That he has always understood from the Indians, young and Old that the
left hand or West Branch at Shohacan carried up the name of the La-
masepose to the head of it, and the Reason why they gave the Deponent
was because there was great numbers of Maskunamack (that is Bass),
and Guwam (that is shad) went up that Branch, & but few or non went
up the East Branch. That he has also heard from Daniel Cole that ho
had been up the fishkill so far that he could jump over with a walking
Btick and that he the Deponent had understood that this was the West
Branch. That this Transaction was before the Former Tryal at New
York, and that Daniel Cole is now dead. That this Deponent was well
acquainted with the Indians, Ambehoes, Mastewap, Yamatabenties,
Echkamare, and a number of others that lived at Coshecton, Shohacan
it Cookhouse. But not much acquainted with the papekunk Indians
because they were Esopus Indians, — that the Mongap comes into the
fishkill about Eight miles above Neversink and further saith not.

"Johannis X Decker.

" Sworn this 23d day of Deer, 1785, bofore me


" A true Copy from the Original.
" OooKBURN."

But six months after the settlement of Dominie
Fryenmoet over the churches along the Delaware a
call was extended to him by the churches of Rochester,
New Paltz, Shawangunk, and Marbletown, which
brought forth the following crisp reply from the Con-
sistories of Machackemack and Minisink :


" We your servants havo hoard and understood that you have corre-
sponded with our minister, and havo so far succeeded as to send him a

Hon. M \ui in Cole is a grandson, born Oct. 11, L762, Of Mar-
tin Colo, who resided at an early day in Montague township,
where James E. Colo now lives. He erected tho Aral frame
dwelling-house in the " Clove," nnd was an extensive farmer
as well as miller. Ho died April 17, 1825. His wife was Elea-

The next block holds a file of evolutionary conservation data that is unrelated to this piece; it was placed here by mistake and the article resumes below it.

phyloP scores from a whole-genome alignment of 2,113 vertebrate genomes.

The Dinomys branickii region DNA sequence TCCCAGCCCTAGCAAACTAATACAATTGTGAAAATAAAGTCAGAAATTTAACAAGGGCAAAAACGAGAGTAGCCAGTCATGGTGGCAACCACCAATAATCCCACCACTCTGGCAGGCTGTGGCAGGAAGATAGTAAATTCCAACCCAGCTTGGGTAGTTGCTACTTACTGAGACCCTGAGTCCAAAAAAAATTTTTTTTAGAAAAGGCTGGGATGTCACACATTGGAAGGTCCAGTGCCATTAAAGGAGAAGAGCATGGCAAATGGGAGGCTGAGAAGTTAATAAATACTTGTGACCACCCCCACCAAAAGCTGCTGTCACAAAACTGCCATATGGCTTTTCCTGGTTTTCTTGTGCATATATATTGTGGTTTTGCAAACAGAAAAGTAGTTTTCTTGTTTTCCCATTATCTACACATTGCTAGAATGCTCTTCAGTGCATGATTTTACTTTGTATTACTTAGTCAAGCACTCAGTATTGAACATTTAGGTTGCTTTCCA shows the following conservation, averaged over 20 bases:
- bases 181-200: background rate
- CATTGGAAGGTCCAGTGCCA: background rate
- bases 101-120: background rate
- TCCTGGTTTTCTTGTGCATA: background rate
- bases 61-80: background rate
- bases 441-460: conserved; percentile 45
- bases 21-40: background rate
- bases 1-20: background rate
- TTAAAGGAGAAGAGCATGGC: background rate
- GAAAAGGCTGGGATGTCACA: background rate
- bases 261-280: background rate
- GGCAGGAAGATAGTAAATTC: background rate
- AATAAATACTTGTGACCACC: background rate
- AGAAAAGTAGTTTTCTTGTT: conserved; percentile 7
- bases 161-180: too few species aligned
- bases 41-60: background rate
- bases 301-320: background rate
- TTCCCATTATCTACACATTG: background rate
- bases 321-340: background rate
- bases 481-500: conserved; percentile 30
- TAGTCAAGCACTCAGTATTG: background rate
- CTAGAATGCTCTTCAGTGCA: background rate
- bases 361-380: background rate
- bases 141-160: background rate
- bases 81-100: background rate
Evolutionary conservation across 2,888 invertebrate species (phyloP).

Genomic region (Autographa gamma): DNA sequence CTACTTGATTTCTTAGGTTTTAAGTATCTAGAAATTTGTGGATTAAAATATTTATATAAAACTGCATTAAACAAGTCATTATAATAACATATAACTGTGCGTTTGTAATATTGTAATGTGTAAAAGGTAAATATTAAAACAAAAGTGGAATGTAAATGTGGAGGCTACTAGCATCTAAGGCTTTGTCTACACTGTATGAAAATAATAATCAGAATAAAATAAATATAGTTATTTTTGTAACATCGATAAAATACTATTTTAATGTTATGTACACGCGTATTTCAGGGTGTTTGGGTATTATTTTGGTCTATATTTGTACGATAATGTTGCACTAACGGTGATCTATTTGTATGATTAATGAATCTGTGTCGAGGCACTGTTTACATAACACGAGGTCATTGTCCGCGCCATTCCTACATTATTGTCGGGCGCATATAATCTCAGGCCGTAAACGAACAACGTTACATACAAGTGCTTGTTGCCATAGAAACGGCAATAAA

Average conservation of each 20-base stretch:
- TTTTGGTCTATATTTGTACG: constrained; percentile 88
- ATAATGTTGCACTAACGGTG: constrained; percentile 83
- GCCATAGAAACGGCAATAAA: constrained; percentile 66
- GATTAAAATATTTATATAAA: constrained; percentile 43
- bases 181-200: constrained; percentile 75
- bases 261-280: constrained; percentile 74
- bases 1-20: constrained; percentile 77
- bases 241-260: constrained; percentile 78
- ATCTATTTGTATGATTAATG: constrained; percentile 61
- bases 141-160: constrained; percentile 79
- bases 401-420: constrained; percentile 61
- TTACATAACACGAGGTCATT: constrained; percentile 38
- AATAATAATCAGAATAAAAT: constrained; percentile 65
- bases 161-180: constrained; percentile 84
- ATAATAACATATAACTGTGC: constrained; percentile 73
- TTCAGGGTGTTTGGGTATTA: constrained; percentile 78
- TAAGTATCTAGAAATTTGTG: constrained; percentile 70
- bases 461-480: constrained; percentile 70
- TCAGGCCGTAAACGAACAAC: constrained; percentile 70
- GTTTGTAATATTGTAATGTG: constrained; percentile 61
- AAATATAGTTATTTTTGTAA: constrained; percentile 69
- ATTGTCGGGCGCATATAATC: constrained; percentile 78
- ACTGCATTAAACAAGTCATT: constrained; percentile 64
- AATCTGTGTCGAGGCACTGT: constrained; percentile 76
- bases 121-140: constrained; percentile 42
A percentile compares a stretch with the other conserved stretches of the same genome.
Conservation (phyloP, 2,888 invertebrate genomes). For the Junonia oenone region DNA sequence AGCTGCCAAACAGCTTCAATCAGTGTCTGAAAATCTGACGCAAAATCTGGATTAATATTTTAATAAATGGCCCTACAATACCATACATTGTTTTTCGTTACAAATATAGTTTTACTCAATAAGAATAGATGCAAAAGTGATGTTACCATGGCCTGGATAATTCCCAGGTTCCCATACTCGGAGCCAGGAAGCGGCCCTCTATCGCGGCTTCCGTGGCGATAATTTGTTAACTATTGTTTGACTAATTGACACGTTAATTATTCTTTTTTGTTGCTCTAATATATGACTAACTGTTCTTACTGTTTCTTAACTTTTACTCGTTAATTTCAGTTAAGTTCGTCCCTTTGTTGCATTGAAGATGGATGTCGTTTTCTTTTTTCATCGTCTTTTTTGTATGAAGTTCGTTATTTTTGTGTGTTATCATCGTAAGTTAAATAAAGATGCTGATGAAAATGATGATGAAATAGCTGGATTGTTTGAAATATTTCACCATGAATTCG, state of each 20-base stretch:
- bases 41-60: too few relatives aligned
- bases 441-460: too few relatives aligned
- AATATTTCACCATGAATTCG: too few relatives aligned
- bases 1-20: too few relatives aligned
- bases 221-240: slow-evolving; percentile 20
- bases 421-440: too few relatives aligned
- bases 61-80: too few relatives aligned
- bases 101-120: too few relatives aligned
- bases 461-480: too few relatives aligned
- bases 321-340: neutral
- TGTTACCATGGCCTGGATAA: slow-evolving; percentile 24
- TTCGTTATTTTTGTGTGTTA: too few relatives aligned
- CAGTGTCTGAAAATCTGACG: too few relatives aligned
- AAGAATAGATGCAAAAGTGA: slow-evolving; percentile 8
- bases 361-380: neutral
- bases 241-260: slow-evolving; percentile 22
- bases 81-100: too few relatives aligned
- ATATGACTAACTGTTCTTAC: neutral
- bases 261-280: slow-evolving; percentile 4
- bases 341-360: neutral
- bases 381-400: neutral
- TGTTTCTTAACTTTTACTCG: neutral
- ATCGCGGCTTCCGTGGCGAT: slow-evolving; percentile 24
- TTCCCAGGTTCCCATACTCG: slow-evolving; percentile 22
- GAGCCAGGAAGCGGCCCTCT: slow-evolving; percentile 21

nor Hoscnkrans, of Pennsylvania, who was born Oct. 1 1. ITT",
and who died Maroh 14, 1836. One ohild was born of this
union,— James R. Colo,— on July 23, 17U1. The latter was the
father or our subjoot. Ho passed his life in the tilling of the
soil on the family homestead, and was a large landholder in
the township. He was a large, portly man, a oaptain in tho
militia of bis day, of suave and courteous manner, and with

ailed ili. I Hng public offices of his township, being a

justice of i in' peace for monj years. His wife whs Jane,daugh-
i, r of Jaoob and Diana Cuddebaok, of Dcorpark, Orange Co.,

V \ ., and il hildren of the union who reached mat"

were Maria, doocased, wife of Elijah Rose, of Pike Co., Pa.j
Eleanor, wife of James Clark, of Sandyston : our subjcot]
Jacob, who died in early manhood, leaving two children now
living] Catharine, wife of Finley Shafer, who resides in Port
Jervis, \. V.; Diana, who married Rov. Henry Dutchor, of

fori Jervil ; and Hannah .Inn.., wif Mo - L. Colo, ol U il

, Pa. James is. Cole diod -inly 80, 1868, nnd bis wifo

mii Oct 19, 1876, in her eighty seventh year.

Martin Colo was born on the " Clovo" homestead April 'J.
|s|7. Hil earlier years wero passed upon his father's farm,
where In' enjoyed the benefits of such instruction at thi

boring dlstriol sel I afforded, His aeademio eduoation was

obtained nl tl xoellenl instituti if William Rankin, at

Deekertown, Al the age • •! ninoteen he roturnc l to the pator-

„ , i, where In' romainod until In- marriage, in 1839. S

after thai bvenl in' oommenood farming in Pennsyh

place owned by himself and rather, and after "in- vim exohanged

ii for property adjoining bis father's ostato, where hi

for thirty two years. For 0"' pasl twolve years In- '

; ,i ■■ Brick Hon i '

While tho life of Judgo Colo has boon largely passed in agri-

cultural pursuits, in connection with his public life, ho has bc-
oome widely known. For the past forty years he has been tho
leading surveyor "I bis section, and this pursuit has brought

Online LibraryJames P SnellHistory of Sussex and Warren counties, New Jersey : → online text (page 92 of 190)